Eli Manning slogging his way through new playbook

Giants quarterback Eli Manning gets up off the Giants quarterback Eli Manning gets up off the turf after being sacked by the Jets in the first quarter of a preseason NFL game, Friday, Aug. 22, 2014, in East Rutherford, N.J. Photo Credit: AP / Bill Kostroun

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Bob Glauber Newsday columnist Bob Glauber

Glauber has been Newsday's national football columnist since 1992. He was Newsday's football writer covering the Jets and ...

It is a measure of just how fitful the Giants’ offense has been this summer that progress is now measured by a nice two-minute drive at the end of the half of an exhibition game.

Think about that for a moment: You have a two-time Super Bowl MVP quarterback going into his 11th NFL season, and he is now reduced to looking for his glass-half-full moment in the fourth preseason game against a Jets team that usually serves as a nice warm-up act for the start of the regular season.

But that’s where Eli Manning and his offense are right now, slogging their way through first-year offensive coordinator Ben McAdoo’s playbook and looking as if they’ll be lucky to score more than 20 points on any given Sunday. Against the Jets, progress was measured by the only touchdown for the first-team offense. And just the third in four games.

Oh, it was a nice drive, all right. And Manning finally started to look like a functional NFL quarterback for the first time during the preseason. But let’s face it; for a quarterback who measures his production by the number of Super Bowls he wins, this back-to-basics stuff is downright disconcerting with the regular season looming just over two weeks from now.

“It’s definitely a sign of progress,” Manning said after the Giants’ 35-24 win over the Jets, in which the first-team offense was outscored 10-7 in the first half. “We converted. We ran good routes. We got completions. We got a pretty good rhythm and everything worked. Instead of always having something go wrong, instead of a penalty or a sack, something to back us up and keep us from sustaining drives, we were able to stay out of harm’s way.”

Manning has always been comfortable in the two-minute drive, with two of his signature moments coming in this spot. He won Super Bowl XLII in the final moments against the Patriots, and beat New England again in Super Bowl XLVII with a dramatic late-game comeback. So maybe he can build on this latest two-minute success, albeit one that occurred in far less climactic circumstances than his two championship moments.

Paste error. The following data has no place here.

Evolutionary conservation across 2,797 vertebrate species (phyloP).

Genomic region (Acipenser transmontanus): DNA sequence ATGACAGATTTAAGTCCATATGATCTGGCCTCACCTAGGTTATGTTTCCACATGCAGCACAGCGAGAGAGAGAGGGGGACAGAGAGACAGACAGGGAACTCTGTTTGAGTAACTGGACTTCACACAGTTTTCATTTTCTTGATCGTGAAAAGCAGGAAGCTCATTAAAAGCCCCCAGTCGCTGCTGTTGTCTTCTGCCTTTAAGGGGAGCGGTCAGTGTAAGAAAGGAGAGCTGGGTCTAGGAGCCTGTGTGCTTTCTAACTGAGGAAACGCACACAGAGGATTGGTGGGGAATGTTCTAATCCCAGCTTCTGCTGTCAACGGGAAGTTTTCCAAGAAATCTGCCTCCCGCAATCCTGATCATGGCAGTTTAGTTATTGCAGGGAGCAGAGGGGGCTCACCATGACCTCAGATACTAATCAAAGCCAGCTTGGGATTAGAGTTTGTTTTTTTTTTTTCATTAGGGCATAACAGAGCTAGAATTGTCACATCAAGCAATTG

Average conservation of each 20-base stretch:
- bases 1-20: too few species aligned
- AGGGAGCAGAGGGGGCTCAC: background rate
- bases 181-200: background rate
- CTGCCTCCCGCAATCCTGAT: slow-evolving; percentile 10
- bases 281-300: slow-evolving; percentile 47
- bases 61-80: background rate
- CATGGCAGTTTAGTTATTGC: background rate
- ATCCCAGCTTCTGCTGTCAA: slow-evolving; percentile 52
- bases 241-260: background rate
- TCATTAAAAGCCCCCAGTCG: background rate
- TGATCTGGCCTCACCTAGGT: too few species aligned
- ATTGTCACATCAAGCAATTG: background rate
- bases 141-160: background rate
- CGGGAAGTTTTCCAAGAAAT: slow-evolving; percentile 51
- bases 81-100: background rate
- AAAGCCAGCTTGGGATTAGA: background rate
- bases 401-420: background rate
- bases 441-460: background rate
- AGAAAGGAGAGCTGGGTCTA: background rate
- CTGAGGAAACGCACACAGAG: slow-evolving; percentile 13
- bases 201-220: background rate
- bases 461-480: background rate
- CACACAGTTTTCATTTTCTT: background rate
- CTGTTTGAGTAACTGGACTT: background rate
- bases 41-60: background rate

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“It’s fun to throw touchdowns and get something going,” he said. “We’ve been good in the two-minute drive here in the past, and it’s good to know we still have that. If we can score before the half or score at the end of games, that’s a momentum for the team. And if you get in those situations where you can come out of it with points, it’s a good thing.”

Manning was mostly solid on the drive, finding Victor Cruz on a 16-yard route down the left side at the Giants’ 39, hitting Cruz again on an 18-yard pattern down the left side and eventually throwing a beautifully-timed 15-yard touchdown pass to Rueben Randle to pull the Giants to within a field goal. But there was near calamity as well; Manning threw what appeared to be an interception by forcing the ball to Cruz at midfield.

Kyle Wilson stepped in front of Cruz to make the interception, but a replay review showed Wilson had stepped out of bounds and failed to re-establish himself in bounds before making the catch. The ball was returned to the Giants, and Manning went on to finish off the confidence-building drive.

“It put the score at 10-7, but it also gave us the idea that we could move the ball in the two-minute mode,” coach Tom Coughlin said.

There was a sigh of relief from others, too.

“I wish it could have come a little earlier, but in typical Eli fashion, we get a two-minute drill and we get it done,” Cruz said. “We started out a little rough, but once we got the ball rolling, we were able to put some first downs together.”

Baby steps for now. But plenty of improvement is needed if this offense is going to compete when the regular season begins in the Monday night opener in Detroit.

“There was progress, but it’s not where it needs to be,” Manning conceded. “It will get better and hopefully it will be better for that opening game. But it’s not going to be complete at that point. We’re going to have to make improvements throughout the whole season.”

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